LocalFish Rap

It’s Fashion— Color Code Your Lures

The chromatics that goes into color coordination applies to fishing lures and the locations they will be used at. So, while the number of color options are dazzling, a few fish fundamentals form the foundation for choosing the right one.

Few fishermen need a sack full of color combinations to bag fish consistently. However, a general set of rules apply to most circumstances when settling on a color. Consider this: the color selection should be selected by the lure’s ability to visually stand out under varying weather and water conditions.

Here are some general guidelines for selecting the right color to match the situation:

  1. Hard baits – Match the hatch:

For hard baits, only four color patterns are necessary for almost all anglers. They consist of three designs that “match the hatch” on most lakes – Crawfish, shad, and bluegill. The fourth essential pattern is some type of bright or flashy color, like chartreuse/black back or fire tiger. These are ideal for when the water’s muddy, in river systems, or whenever you’re fishing in low-light conditions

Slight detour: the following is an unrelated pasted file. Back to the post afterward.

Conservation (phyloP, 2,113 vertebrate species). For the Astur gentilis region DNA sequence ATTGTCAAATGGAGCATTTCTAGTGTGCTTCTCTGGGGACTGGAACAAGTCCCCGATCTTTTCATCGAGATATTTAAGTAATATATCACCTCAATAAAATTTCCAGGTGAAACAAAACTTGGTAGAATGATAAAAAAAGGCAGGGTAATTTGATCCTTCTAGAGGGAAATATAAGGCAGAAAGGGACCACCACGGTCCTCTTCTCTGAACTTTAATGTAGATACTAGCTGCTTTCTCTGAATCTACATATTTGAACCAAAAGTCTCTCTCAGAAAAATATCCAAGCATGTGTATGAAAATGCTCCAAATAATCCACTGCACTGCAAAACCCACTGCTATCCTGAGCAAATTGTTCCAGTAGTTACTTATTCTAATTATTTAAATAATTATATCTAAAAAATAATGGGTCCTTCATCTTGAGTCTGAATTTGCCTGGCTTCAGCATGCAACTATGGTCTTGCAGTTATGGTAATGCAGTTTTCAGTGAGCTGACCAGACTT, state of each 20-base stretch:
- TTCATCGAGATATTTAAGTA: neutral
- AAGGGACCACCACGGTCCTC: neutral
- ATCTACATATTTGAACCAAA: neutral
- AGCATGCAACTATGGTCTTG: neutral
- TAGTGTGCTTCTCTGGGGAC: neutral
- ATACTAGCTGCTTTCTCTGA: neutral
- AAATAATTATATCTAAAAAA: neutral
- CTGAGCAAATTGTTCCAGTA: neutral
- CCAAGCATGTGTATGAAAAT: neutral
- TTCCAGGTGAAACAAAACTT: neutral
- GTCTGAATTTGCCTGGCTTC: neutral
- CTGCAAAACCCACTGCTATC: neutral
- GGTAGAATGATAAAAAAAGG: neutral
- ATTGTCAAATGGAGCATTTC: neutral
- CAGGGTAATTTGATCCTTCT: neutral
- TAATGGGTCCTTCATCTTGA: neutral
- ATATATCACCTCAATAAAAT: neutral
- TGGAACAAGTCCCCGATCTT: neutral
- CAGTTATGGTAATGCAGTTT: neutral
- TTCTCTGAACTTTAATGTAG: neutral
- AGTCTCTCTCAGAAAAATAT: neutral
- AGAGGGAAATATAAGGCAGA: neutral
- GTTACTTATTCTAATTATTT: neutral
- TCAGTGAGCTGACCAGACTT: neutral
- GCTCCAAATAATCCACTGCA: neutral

1. In clear water, go natural:

Although they provide lots of contrast, dark-colored plastics look unnatural in clear water conditions and don’t get nearly as many bites. To maximize your bites in clear water, instead, go for something natural, like green pumpkin, watermelon, or brown. These shades won’t look ill-suited like a darker color, and the bass will be much more likely to snatch them up.

  1. Semi-Stained Water: In mildly stained water, opt for moderately neutral colors. Believe it or not, blue, red, and orange all appear neutral in the water.
  2. Overcast, Dark Days: When cloudy, choose dark colors; these include black, gold, and varying shades of gray.
  3. Bright, Clear Days: On sunny, bright days, lean toward light colors. These include white, chartreuse, chrome, and silver.

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